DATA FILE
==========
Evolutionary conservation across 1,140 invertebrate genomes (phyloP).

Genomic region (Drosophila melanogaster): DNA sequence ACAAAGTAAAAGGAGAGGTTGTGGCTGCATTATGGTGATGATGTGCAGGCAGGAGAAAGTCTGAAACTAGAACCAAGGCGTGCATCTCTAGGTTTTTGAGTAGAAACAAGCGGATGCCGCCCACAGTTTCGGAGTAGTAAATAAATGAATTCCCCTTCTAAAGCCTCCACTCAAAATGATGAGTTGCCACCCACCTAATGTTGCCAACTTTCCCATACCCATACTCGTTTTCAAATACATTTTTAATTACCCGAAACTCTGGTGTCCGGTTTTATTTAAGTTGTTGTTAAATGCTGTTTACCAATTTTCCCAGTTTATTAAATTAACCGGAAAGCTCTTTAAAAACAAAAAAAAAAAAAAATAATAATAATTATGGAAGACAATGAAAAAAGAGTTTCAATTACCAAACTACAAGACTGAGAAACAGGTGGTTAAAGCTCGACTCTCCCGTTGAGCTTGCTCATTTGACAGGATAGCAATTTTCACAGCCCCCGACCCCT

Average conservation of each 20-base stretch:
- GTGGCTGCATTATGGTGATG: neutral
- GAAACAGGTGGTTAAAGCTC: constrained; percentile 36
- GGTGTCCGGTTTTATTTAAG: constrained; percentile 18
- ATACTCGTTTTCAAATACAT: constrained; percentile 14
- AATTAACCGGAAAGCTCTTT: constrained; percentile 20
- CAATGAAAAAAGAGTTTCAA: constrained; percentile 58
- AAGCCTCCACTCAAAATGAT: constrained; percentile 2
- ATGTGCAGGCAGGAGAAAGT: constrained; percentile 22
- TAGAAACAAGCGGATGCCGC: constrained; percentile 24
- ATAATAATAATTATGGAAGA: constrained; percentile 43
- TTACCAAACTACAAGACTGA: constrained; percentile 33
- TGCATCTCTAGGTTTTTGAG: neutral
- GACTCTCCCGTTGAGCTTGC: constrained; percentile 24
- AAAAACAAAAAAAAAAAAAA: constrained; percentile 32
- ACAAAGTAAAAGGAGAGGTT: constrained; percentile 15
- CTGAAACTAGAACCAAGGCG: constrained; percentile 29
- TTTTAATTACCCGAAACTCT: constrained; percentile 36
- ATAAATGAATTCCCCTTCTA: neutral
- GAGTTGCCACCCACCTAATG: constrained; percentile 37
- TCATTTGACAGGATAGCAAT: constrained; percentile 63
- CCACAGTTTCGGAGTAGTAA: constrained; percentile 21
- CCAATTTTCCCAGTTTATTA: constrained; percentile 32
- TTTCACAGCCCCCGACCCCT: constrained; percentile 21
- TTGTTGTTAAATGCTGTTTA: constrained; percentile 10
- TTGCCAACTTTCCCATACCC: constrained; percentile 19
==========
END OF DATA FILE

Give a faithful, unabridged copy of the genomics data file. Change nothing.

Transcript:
Evolutionary conservation across 1,140 invertebrate genomes (phyloP).

Genomic region (Drosophila melanogaster): DNA sequence ACAAAGTAAAAGGAGAGGTTGTGGCTGCATTATGGTGATGATGTGCAGGCAGGAGAAAGTCTGAAACTAGAACCAAGGCGTGCATCTCTAGGTTTTTGAGTAGAAACAAGCGGATGCCGCCCACAGTTTCGGAGTAGTAAATAAATGAATTCCCCTTCTAAAGCCTCCACTCAAAATGATGAGTTGCCACCCACCTAATGTTGCCAACTTTCCCATACCCATACTCGTTTTCAAATACATTTTTAATTACCCGAAACTCTGGTGTCCGGTTTTATTTAAGTTGTTGTTAAATGCTGTTTACCAATTTTCCCAGTTTATTAAATTAACCGGAAAGCTCTTTAAAAACAAAAAAAAAAAAAAATAATAATAATTATGGAAGACAATGAAAAAAGAGTTTCAATTACCAAACTACAAGACTGAGAAACAGGTGGTTAAAGCTCGACTCTCCCGTTGAGCTTGCTCATTTGACAGGATAGCAATTTTCACAGCCCCCGACCCCT

Average conservation of each 20-base stretch:
- GTGGCTGCATTATGGTGATG: neutral
- GAAACAGGTGGTTAAAGCTC: constrained; percentile 36
- GGTGTCCGGTTTTATTTAAG: constrained; percentile 18
- ATACTCGTTTTCAAATACAT: constrained; percentile 14
- AATTAACCGGAAAGCTCTTT: constrained; percentile 20
- CAATGAAAAAAGAGTTTCAA: constrained; percentile 58
- AAGCCTCCACTCAAAATGAT: constrained; percentile 2
- ATGTGCAGGCAGGAGAAAGT: constrained; percentile 22
- TAGAAACAAGCGGATGCCGC: constrained; percentile 24
- ATAATAATAATTATGGAAGA: constrained; percentile 43
- TTACCAAACTACAAGACTGA: constrained; percentile 33
- TGCATCTCTAGGTTTTTGAG: neutral
- GACTCTCCCGTTGAGCTTGC: constrained; percentile 24
- AAAAACAAAAAAAAAAAAAA: constrained; percentile 32
- ACAAAGTAAAAGGAGAGGTT: constrained; percentile 15
- CTGAAACTAGAACCAAGGCG: constrained; percentile 29
- TTTTAATTACCCGAAACTCT: constrained; percentile 36
- ATAAATGAATTCCCCTTCTA: neutral
- GAGTTGCCACCCACCTAATG: constrained; percentile 37
- TCATTTGACAGGATAGCAAT: constrained; percentile 63
- CCACAGTTTCGGAGTAGTAA: constrained; percentile 21
- CCAATTTTCCCAGTTTATTA: constrained; percentile 32
- TTTCACAGCCCCCGACCCCT: constrained; percentile 21
- TTGTTGTTAAATGCTGTTTA: constrained; percentile 10
- TTGCCAACTTTCCCATACCC: constrained; percentile 19